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Should I upgrade my server?


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What benefits would I see if I upgraded my server hardware?

I took an old windows pc out of the office's recycle bin. The hardware was OLD!

Dell Optix GX 260

  • Intel® Pentium® 4
  • Level 1 (L1) cache 8 KB
  • 512 MB RAM
  • ~100 GB PSATA HDD

I installed Ubuntu Server 12.x (32bit)

It's been workin great for 1 year+

I host a corporate wiki on it, a CRM software. I am adding a ticketing program.

It runs so great, I don't mess with it too much.

Does this old hardware that idles mostly 24/7 consume lots of power?

Would switching to 64-bit hardware make more software available?

The $600 server is a nice price. But I could spend that on desktop hardware upgrades. New SSD. Videocard. etc.

Hak5 keep inspiring. The linux server build was one the biggest eye-openers I've ever had. The possibilities are endless.

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A few points to make...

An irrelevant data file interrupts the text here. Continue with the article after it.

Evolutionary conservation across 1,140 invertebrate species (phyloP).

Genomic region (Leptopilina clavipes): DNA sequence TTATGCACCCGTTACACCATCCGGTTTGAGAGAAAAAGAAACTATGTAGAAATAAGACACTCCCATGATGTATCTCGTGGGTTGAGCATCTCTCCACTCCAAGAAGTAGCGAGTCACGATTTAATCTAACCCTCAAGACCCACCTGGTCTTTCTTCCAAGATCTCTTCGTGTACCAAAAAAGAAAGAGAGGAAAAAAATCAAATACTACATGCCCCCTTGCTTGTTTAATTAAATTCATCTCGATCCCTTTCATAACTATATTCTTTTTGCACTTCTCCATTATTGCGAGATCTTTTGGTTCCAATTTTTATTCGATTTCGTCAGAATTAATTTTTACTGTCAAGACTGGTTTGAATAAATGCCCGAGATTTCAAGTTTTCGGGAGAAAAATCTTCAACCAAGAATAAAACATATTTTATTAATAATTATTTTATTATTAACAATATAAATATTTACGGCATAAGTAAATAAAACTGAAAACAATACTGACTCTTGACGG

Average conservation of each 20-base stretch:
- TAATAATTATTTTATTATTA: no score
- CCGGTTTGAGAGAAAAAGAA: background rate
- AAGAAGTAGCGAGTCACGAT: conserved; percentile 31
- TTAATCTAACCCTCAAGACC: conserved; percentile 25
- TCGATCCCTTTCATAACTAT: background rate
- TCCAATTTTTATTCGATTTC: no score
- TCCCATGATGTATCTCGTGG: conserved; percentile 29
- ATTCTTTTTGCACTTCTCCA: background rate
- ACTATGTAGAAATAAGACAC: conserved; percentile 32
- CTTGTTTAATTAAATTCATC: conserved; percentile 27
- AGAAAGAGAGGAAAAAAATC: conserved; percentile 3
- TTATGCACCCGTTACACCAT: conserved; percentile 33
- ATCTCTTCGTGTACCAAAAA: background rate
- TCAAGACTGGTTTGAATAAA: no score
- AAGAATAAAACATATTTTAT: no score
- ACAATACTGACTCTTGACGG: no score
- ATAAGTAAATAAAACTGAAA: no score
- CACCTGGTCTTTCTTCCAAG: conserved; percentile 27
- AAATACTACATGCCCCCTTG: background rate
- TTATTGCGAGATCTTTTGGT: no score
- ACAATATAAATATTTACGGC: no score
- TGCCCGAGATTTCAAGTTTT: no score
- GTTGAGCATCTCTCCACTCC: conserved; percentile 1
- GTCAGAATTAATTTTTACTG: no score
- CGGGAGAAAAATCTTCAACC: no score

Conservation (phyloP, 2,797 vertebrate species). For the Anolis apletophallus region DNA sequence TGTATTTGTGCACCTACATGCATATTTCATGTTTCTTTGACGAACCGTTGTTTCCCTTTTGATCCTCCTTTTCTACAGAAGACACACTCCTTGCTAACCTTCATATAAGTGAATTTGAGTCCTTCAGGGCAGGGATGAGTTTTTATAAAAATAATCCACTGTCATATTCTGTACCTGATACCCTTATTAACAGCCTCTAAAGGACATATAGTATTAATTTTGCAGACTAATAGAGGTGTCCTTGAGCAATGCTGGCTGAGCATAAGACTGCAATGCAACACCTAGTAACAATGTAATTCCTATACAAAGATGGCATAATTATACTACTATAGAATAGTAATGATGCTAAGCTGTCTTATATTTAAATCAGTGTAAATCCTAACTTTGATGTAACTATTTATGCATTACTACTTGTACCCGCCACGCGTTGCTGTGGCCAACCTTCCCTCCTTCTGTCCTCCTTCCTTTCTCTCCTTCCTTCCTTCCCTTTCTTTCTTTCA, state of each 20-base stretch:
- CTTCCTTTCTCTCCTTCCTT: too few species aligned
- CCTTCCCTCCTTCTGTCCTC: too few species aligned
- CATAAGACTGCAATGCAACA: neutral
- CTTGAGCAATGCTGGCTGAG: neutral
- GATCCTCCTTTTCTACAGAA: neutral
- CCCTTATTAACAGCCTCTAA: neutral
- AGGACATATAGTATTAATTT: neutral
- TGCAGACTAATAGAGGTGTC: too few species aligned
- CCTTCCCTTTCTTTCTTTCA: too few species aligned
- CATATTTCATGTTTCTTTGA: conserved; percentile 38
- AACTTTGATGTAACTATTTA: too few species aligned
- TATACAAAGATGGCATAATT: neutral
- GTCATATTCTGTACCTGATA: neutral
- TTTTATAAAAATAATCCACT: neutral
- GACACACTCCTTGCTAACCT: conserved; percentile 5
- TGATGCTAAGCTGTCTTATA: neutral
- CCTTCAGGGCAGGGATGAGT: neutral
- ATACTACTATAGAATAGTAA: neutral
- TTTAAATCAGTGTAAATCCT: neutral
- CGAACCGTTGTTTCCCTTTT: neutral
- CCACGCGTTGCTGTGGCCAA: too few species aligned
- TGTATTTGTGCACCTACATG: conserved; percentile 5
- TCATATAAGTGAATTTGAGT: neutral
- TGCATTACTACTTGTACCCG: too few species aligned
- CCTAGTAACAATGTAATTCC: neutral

Any machine can be upgraded to become more ultimate in one way or another. The question FIRST should be just what you want to do with it. I mean, you could overclock the bejezus out of it after filling it with liquid nitrogen. Wouldn't cost _that_ much but unless you're into that there really isn't any point in doing so. Once you know what you want to do with it, find out which part(s) of the system are hampering it in achieving that goal. For example, you're talking about server programs running on it, and you want to upgrade the video card. How does a ticketing program benefit from a good video card? You say it idles mostly. If that's the case why upgrade anything at all? It's spending more time waiting for you than you are waiting for it.

Does it consume a lot of power? I'm sure that, relatively, it most certainly does. But, again, $600 buys a lot of juice. You can probably even factor in the airco needed to get the produced heat out. Don't forget that you can tune the machine to use less power too, but those P4's are notorious floor heaters.

Does 64-bit hardware (i.e. CPU - the rest of the machine doesn't give a shit either way) make more software available? No. And since you're running Linux, HELL NO. What it does is allow your software to address more than 2GB of memory which only very little software actually does (in real life, mostly java-based application servers and such). And since you don't have more than 4GB of physical RAM, I'd say you have nothing to worry about on that side of the equation either.

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